Who has not heard of Rose Totino? She is the woman whose recipe for the crisp crust turned Totino’s Pizza into the top-selling frozen pizza in the US in the 1970s.
She launched a pizza takeout restaurant somewhere in Minnesota and was able to realize financial business success. Although there were huge obstacles blocking her way, Rose Totino did not let these deter her from her goal of succeeding.
Rose Totino and Her Pizza Idea
Rose Totino’s story is not one that has “rags to riches” written over it. Rather, it is a classic example of what people can do with raw talent and a bit of hard work when faced with seemingly insurmountable odds. When confronted with adversity, Rose Totino stepped up and overcame the odds.
Totino was one of seven kids born to two Italian immigrants. She ditched school at 16 and started work cleaning houses at a measly $2.50 a week to help with the household expenses of the family.
Later, Rose Totino together with her husband Jim opened a pizza takeout operation place. Having little money, Totino used her car as collateral to secure a loan worth $1,500 and launch a pizza takeout restaurant in the Minnesota area.
Since the pizza idea was relatively new back then, Totino had to bring samples of her products to the loan committee approving her application in order to secure the initial financing.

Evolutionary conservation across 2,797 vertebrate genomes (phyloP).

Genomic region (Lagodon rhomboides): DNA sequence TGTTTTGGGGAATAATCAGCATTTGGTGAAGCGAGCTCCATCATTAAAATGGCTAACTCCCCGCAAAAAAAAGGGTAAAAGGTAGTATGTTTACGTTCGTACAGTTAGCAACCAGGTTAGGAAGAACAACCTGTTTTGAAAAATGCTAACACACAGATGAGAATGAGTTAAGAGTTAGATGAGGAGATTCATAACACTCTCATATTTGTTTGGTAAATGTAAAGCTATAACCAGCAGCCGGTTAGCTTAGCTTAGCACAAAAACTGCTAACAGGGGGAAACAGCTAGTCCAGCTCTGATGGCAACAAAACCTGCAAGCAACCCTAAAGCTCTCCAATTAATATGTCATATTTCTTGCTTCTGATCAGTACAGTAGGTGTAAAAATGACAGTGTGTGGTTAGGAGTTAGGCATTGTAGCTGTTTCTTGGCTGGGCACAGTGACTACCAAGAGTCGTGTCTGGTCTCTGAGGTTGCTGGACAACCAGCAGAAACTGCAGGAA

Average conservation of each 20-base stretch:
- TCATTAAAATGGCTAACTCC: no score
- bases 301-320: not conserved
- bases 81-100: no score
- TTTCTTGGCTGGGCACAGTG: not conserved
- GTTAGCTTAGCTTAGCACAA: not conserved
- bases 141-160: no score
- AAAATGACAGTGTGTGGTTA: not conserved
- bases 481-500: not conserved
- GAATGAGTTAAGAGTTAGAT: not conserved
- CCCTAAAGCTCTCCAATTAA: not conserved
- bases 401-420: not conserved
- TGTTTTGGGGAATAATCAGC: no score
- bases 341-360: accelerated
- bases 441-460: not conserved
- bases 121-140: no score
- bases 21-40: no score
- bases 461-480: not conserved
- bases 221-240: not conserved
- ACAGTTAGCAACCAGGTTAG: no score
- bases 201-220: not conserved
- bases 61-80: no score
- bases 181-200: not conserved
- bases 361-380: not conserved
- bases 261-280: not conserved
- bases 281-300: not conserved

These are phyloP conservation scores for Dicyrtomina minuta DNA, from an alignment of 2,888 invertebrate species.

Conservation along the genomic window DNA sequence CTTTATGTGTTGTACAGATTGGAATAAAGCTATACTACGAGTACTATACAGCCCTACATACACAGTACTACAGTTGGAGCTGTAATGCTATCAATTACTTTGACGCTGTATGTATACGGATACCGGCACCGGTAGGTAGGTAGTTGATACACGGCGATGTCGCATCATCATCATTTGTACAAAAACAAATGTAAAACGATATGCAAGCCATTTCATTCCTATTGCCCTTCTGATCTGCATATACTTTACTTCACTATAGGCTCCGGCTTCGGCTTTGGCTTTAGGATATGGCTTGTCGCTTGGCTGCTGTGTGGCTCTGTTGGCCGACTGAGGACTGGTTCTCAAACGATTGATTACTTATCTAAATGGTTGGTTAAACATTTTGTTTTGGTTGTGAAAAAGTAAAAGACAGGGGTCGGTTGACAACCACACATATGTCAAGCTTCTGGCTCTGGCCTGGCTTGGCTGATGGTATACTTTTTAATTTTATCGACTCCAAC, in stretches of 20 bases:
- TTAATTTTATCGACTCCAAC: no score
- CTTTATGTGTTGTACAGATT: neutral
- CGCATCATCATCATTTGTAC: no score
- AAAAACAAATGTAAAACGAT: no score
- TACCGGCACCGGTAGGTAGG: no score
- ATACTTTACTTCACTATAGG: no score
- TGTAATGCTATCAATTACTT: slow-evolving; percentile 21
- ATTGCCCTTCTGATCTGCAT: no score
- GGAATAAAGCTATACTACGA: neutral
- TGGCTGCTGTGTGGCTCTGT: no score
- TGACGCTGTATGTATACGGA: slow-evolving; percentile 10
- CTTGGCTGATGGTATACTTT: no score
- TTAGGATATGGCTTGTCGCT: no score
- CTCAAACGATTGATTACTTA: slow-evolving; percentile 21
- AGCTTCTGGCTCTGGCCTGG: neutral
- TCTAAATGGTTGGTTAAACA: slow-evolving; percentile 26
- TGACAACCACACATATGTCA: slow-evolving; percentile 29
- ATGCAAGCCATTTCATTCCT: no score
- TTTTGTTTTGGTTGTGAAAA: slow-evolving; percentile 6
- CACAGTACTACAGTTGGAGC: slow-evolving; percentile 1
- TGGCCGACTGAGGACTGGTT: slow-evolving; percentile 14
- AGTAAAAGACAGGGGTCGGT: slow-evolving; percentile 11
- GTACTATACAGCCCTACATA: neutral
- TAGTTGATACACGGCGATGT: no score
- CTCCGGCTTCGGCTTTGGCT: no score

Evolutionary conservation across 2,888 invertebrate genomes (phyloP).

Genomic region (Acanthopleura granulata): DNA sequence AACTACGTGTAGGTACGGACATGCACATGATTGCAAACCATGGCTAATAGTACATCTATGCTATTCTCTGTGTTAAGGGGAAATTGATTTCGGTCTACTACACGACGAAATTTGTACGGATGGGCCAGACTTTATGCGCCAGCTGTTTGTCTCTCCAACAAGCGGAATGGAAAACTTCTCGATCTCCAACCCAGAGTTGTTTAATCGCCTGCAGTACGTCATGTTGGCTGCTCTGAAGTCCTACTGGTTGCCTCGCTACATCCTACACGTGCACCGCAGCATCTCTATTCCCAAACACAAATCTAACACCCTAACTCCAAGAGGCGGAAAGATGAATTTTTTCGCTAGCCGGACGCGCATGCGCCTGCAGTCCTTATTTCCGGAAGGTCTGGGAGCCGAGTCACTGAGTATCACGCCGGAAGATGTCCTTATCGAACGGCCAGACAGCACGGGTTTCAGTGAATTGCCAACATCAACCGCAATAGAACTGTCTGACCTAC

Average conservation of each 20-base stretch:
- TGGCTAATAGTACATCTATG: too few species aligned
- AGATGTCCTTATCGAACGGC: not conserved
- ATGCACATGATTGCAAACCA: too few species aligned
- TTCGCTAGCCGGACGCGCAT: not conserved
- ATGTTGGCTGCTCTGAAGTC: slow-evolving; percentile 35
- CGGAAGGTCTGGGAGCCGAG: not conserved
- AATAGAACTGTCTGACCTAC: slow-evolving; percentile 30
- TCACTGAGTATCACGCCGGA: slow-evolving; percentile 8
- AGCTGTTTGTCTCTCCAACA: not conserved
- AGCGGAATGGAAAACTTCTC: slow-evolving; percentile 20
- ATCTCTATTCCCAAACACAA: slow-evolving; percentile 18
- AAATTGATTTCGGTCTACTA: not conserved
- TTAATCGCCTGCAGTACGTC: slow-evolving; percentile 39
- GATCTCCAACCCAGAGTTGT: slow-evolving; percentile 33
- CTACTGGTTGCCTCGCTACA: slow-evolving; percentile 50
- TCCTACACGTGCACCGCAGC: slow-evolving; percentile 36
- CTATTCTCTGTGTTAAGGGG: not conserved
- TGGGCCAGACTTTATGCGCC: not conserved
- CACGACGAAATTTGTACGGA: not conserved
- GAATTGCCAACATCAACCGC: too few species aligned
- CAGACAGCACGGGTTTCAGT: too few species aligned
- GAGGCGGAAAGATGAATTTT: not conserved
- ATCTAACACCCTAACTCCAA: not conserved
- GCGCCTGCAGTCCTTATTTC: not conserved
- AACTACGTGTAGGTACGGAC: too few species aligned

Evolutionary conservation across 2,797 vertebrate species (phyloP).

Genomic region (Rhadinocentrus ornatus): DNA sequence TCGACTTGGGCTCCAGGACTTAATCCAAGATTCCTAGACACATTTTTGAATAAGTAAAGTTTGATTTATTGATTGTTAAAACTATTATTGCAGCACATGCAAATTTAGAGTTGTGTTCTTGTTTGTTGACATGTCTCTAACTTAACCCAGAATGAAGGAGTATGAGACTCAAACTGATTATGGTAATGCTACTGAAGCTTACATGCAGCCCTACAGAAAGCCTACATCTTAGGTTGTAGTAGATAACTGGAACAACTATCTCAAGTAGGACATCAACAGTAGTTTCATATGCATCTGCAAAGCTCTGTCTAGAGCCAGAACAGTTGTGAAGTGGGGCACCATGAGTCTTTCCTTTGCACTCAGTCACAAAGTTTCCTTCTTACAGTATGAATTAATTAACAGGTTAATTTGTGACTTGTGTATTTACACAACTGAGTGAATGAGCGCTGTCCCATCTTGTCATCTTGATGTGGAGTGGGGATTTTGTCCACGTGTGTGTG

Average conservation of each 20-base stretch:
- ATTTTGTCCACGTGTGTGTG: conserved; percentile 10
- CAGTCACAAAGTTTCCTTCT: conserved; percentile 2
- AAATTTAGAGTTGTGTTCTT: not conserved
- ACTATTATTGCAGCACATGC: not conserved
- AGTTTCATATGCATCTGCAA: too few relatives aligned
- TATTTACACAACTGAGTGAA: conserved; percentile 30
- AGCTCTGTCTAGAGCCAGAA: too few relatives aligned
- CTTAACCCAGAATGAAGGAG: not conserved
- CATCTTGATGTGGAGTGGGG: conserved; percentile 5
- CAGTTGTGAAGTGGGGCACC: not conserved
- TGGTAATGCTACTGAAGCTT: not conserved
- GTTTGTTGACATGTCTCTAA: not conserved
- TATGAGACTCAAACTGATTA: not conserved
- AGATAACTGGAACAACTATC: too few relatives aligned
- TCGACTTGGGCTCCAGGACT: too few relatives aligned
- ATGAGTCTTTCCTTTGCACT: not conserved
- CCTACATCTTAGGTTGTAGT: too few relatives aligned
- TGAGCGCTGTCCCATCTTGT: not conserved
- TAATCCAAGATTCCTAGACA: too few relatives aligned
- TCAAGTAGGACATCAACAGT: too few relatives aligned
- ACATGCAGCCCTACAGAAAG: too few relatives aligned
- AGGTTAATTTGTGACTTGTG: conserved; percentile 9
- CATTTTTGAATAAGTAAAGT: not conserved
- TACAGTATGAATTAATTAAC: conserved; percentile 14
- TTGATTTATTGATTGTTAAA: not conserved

Their takeout operation soon grew into a restaurant. On February 7, 1951, the Totino couple opened the doors of Totino’s Italian Kitchen.
Their original plan was to sell all items on a takeout basis. However, customers wanted someplace to sit and eat their pizzas on-site so Totino added chairs and tables and bought rooms for the people to dine in.
About ten years after starting the business, Totino got the idea of making frozen pizzas that customers could bake at home. Rose Totino set up a frozen pizza business in 1962, right about the same time frozen foods were gaining wide acceptance and popularity.
By the 1970s, the Totino’s pizza frozen pizza to-go was the top-selling frozen pizza in America. The product was sold under the label Totino’s Pizza. Totino’s dough that was specially designed for frozen pizza, was patented sometime in 1979.
Then, after years of working 18- to 20-hour days making over 500 pizzas, Rose Totino decided to sell Totino’s Italian Kitchen to her eldest grandson, Steve Elwell. He bought the restaurant and still owns it today.
Pillsbury offered to acquire Totino’s Pizza in 1981. Having a particularly keen business sense, Rose Totino shot down the initial offer of $16 million.
She managed to get Pillsbury to cough up more, closing the deal at a cool $20 million. Totino was retained by Pillsbury, becoming the firm’s first-ever woman vice president. Rose Totino died in 1994. She was 79.
The Rose Totino Quick Bio
Full name: Rose Totino
Company: Totino’s Pizza
Industry: Food and Tobacco
Key success traits: diligence, strong determination to succeed and high level of motivation
Rose Totino was a philanthropist, donating millions to charity and educational institutions like the Northwestern College in St. Paul, Minnesota. A Frozen Food and Minnesota Business hall-of-famer, Totino was also the recipient of numerous awards, including those for Outstanding Business Leadership and the National Food Brokers Award for Outstanding Service.